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The whole purpose of shooting tethered is so that you can start seeing your images right away. And for most photographers these days, they're used to working with their images in the actual software tool. Maybe it's Photoshop Lightroom. Or you're using Apple's Aperture. Or another dedicated utility. Well, the good news is, is that by tethering, the images have been downloading through the whole shoot, and I could actually start to look at them. This means if I want to check critical sharpness, or exposure, or start to apply some looks or presets, I could begin that process while I'm shooting, which, quite simply, leads to less fixing it in post.
Let's see how it works. I'll switch out of the Library module and go into the Develop module. And, I could also close my Capture Control now, because I'm not using it. But, if needed, we could reinvoke that later with the File menu. There's all of my images across the bottom, and I can see things here, which is great. Let's twirl that down. Notice, I actually have histograms. So, as I step through looking at some of the different images, the histogram updates, making it really easy to evaluate that with precise accuracy.
There we go, and I see the different options. That's looking pretty good. Outside of proofing, I could start to use all of the standard controls. So, for example, let's zoom in here a little bit. I'll create a proof copy, and I'm just going to start increasing exposure. Taking that down, easy to make digital adjustments. I can work with my curves. I'll lift the highlights there just a little bit, and make my shadows a little crisper. I like how that's working. Notice, we can affect the overall presence with Clarity.
You generally don't want to put too much clarity into female features, but that works well, and I'm going to bring out her skin just a little bit more with vibrance. That's looking great. All my standard Lightroom controls are available, and I could start to really work with things like curves and toning. One of the things I love the most though, is the ability to take a look at detail. And you see how simple it is there to check areas of critical focus. Let's go into the eye region a bit. That's looking rock solid. Additionally, you can always zoom in, using your standard controls in an application.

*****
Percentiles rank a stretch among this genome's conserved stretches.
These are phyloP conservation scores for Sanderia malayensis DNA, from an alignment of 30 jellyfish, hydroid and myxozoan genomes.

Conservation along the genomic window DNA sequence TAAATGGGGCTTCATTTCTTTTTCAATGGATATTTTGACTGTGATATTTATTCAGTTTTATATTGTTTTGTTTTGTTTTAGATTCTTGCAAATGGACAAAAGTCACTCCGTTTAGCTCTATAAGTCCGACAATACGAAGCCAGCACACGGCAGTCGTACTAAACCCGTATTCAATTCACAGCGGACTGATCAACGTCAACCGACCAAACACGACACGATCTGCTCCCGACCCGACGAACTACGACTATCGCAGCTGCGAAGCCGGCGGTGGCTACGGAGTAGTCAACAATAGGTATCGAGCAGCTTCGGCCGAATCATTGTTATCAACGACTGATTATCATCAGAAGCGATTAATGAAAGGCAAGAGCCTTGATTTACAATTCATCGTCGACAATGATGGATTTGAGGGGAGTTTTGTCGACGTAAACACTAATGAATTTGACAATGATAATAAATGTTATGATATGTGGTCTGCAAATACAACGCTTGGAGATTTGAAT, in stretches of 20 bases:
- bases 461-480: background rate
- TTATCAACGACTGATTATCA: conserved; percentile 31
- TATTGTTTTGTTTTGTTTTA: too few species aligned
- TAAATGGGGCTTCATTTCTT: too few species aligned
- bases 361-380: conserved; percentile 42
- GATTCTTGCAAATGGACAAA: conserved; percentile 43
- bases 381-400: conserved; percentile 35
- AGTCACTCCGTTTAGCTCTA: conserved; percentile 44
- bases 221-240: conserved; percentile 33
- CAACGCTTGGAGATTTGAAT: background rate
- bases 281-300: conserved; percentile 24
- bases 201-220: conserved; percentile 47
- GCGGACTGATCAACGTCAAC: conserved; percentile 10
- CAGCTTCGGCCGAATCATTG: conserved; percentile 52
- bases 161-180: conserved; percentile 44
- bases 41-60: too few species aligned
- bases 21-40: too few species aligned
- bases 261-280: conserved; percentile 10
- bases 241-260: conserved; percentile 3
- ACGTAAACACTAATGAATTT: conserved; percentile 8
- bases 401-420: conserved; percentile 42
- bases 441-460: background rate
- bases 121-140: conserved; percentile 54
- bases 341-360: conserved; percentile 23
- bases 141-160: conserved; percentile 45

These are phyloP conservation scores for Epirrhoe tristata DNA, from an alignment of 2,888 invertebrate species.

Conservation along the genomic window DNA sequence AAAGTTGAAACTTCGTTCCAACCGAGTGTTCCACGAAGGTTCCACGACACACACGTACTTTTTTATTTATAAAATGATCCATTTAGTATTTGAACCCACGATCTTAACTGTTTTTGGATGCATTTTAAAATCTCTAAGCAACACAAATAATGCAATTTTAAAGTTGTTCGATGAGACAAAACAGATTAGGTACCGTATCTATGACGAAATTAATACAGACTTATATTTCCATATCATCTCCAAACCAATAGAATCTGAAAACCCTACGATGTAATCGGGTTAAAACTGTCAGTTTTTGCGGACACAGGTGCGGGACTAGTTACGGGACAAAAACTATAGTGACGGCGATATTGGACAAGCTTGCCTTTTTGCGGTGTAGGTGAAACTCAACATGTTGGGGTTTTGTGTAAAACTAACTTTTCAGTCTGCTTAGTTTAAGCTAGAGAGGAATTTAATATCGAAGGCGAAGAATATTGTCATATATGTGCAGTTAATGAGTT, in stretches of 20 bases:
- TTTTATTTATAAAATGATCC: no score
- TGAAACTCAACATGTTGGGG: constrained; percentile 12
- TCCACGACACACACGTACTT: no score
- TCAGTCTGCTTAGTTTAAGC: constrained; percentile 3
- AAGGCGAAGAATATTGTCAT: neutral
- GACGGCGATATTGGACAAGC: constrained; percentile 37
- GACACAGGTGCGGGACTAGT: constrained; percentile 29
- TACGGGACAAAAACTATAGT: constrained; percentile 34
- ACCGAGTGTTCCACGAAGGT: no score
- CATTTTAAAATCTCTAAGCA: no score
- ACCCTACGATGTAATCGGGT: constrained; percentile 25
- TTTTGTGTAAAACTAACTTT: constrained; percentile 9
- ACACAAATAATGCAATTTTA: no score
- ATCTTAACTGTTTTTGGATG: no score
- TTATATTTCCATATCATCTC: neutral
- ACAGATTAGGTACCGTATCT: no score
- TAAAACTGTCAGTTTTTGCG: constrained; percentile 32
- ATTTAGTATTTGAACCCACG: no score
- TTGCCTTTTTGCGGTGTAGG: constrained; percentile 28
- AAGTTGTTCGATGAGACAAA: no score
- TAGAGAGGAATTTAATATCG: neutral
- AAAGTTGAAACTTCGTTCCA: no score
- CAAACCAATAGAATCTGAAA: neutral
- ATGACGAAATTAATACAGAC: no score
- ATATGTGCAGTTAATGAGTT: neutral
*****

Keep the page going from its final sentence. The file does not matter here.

And I could take a look and check those areas to see critical focus. Now I'm enlarged higher than 100% here, but that definitely worked. And as we pull out there, we can really check our photos to ensure that the results we're getting actually match what we think we're getting. And I'm very happy there. Abba's getting good photos. Now, as we take a look through this, everything else is available. So, the ability to simulate Lens Corrections, or the ability to even use some of the quick looks.
So, I've turned on Lens Correction there. It compensates a bit for the wide angle aspect of the lens. Showing me a little bit more truly, what the photos going to look like. And as I take a look here at the bottom, you'll notice some great effects. This is where we could play with things like, vignetting the edges a bit to really draw the focus in on our model. The good news here is if I come up with a certain developed look that I'm happy with, I could actually create a preset and then as the images load into Lightroom, apply that preset.
That's going to simulate the post processing or even start the post processing for me. Go ahead and consider tethering on set. As you shoot, taking advantage of connecting your camera right to your laptop computer or even a desktop computer if you're in a studio environment. And you can absolutely start to take better control, and see that the results you're getting are the results that you want.
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